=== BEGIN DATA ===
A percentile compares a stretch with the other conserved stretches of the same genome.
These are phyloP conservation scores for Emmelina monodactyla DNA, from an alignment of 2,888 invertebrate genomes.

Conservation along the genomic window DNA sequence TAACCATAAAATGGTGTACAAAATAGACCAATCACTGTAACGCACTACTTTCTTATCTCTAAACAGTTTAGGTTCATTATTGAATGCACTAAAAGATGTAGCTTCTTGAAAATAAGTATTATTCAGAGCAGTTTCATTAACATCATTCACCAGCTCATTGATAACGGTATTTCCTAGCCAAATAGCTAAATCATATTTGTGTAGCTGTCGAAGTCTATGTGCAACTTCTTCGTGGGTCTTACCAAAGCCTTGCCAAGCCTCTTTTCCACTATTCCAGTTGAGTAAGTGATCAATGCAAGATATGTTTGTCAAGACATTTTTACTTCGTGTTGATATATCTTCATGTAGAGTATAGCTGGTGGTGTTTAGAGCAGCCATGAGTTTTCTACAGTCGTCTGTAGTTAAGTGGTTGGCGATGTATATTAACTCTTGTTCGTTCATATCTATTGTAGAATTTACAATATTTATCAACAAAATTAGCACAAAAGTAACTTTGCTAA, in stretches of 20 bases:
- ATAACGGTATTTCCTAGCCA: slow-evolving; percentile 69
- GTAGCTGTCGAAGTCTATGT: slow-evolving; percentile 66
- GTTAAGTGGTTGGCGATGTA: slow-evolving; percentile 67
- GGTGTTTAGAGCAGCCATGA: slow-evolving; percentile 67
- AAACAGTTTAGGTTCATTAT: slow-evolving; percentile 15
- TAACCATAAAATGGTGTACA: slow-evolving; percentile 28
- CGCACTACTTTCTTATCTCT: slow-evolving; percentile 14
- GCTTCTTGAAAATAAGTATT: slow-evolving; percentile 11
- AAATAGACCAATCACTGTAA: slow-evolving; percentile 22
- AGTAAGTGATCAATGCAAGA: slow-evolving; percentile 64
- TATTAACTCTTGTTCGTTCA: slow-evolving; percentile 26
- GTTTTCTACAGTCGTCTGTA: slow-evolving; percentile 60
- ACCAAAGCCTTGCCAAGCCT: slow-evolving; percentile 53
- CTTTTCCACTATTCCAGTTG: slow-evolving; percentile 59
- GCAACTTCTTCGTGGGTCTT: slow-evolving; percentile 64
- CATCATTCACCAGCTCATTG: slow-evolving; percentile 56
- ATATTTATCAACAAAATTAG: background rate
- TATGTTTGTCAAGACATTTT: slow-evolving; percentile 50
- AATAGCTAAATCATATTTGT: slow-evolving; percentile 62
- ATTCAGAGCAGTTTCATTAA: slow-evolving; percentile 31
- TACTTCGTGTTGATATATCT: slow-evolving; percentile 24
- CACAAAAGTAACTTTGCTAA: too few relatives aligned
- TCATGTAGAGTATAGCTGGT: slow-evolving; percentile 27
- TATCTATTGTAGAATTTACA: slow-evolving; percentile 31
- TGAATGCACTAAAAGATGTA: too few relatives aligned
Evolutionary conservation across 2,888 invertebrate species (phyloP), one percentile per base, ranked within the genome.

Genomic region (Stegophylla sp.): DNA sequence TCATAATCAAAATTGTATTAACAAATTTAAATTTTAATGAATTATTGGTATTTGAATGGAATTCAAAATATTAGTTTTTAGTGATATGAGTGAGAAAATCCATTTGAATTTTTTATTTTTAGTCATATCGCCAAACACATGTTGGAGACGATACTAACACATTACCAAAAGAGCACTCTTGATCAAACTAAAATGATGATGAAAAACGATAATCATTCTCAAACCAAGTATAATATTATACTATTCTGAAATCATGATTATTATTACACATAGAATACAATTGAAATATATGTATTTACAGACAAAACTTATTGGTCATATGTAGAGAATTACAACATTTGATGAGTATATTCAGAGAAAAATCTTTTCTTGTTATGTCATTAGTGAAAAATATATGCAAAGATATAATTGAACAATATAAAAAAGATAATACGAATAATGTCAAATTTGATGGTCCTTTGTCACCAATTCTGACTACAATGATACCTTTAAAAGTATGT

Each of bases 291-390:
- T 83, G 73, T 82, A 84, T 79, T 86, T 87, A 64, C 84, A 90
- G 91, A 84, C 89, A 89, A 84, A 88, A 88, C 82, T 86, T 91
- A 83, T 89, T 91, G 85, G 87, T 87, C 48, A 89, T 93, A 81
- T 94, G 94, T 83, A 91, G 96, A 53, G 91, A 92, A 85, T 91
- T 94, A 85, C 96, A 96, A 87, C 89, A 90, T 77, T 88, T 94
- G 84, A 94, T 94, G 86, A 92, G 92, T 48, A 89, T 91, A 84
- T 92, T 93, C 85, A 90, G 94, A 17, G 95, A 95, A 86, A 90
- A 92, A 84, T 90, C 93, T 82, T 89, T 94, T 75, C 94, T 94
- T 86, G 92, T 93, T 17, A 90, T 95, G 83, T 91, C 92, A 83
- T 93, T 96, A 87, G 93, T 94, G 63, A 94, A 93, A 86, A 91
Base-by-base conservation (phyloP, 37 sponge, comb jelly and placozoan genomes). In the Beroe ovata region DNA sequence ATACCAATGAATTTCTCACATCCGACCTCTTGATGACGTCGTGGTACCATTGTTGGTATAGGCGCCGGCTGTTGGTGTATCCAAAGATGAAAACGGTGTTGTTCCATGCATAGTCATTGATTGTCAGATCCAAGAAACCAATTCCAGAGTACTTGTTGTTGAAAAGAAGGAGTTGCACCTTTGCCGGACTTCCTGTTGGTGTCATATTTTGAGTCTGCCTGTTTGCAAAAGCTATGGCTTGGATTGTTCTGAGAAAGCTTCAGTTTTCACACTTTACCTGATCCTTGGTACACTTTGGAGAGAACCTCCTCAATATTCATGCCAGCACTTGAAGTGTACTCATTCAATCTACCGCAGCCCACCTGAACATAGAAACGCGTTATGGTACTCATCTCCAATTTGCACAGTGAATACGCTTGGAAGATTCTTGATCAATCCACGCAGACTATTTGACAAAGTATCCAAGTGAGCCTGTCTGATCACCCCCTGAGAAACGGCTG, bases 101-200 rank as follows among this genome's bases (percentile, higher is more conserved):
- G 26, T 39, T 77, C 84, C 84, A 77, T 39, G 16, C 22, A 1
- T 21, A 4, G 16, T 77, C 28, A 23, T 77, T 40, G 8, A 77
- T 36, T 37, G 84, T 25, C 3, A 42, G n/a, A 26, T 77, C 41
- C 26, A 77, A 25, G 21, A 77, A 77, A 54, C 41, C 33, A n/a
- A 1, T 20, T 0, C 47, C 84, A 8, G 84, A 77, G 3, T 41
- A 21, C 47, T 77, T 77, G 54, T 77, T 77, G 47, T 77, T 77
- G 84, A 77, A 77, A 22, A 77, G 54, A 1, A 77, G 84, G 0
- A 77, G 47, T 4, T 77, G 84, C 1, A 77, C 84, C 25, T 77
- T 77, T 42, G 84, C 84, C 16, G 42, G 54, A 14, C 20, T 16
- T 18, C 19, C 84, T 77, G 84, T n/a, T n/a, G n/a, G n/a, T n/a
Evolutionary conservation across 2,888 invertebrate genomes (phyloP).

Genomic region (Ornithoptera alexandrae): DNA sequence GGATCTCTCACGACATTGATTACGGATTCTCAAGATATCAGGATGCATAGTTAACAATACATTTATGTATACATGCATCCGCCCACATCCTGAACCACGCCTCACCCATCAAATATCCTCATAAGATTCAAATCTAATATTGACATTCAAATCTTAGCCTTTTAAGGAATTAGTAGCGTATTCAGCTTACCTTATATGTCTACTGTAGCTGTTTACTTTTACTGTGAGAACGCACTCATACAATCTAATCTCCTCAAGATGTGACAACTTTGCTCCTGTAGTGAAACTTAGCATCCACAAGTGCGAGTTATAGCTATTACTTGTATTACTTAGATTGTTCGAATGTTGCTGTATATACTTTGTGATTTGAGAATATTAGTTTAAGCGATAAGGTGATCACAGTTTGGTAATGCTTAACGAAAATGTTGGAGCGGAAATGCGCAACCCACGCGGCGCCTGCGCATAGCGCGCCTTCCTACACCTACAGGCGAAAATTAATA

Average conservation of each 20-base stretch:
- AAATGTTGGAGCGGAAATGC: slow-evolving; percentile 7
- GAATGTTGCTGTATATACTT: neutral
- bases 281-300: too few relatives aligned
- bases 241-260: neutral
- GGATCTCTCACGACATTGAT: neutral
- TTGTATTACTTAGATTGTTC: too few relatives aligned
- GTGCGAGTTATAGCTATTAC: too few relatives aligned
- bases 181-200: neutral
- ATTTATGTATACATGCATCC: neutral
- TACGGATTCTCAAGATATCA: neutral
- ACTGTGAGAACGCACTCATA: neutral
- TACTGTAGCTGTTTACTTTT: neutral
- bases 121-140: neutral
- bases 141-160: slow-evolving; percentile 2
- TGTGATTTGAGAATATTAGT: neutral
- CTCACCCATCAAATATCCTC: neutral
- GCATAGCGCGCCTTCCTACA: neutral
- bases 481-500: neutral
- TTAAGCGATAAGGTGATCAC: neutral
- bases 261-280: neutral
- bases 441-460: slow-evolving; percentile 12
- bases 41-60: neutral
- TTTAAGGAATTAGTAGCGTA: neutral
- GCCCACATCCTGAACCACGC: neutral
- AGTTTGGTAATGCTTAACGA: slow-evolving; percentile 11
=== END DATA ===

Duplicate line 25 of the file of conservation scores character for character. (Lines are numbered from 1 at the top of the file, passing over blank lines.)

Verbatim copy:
- CACAAAAGTAACTTTGCTAA: too few relatives aligned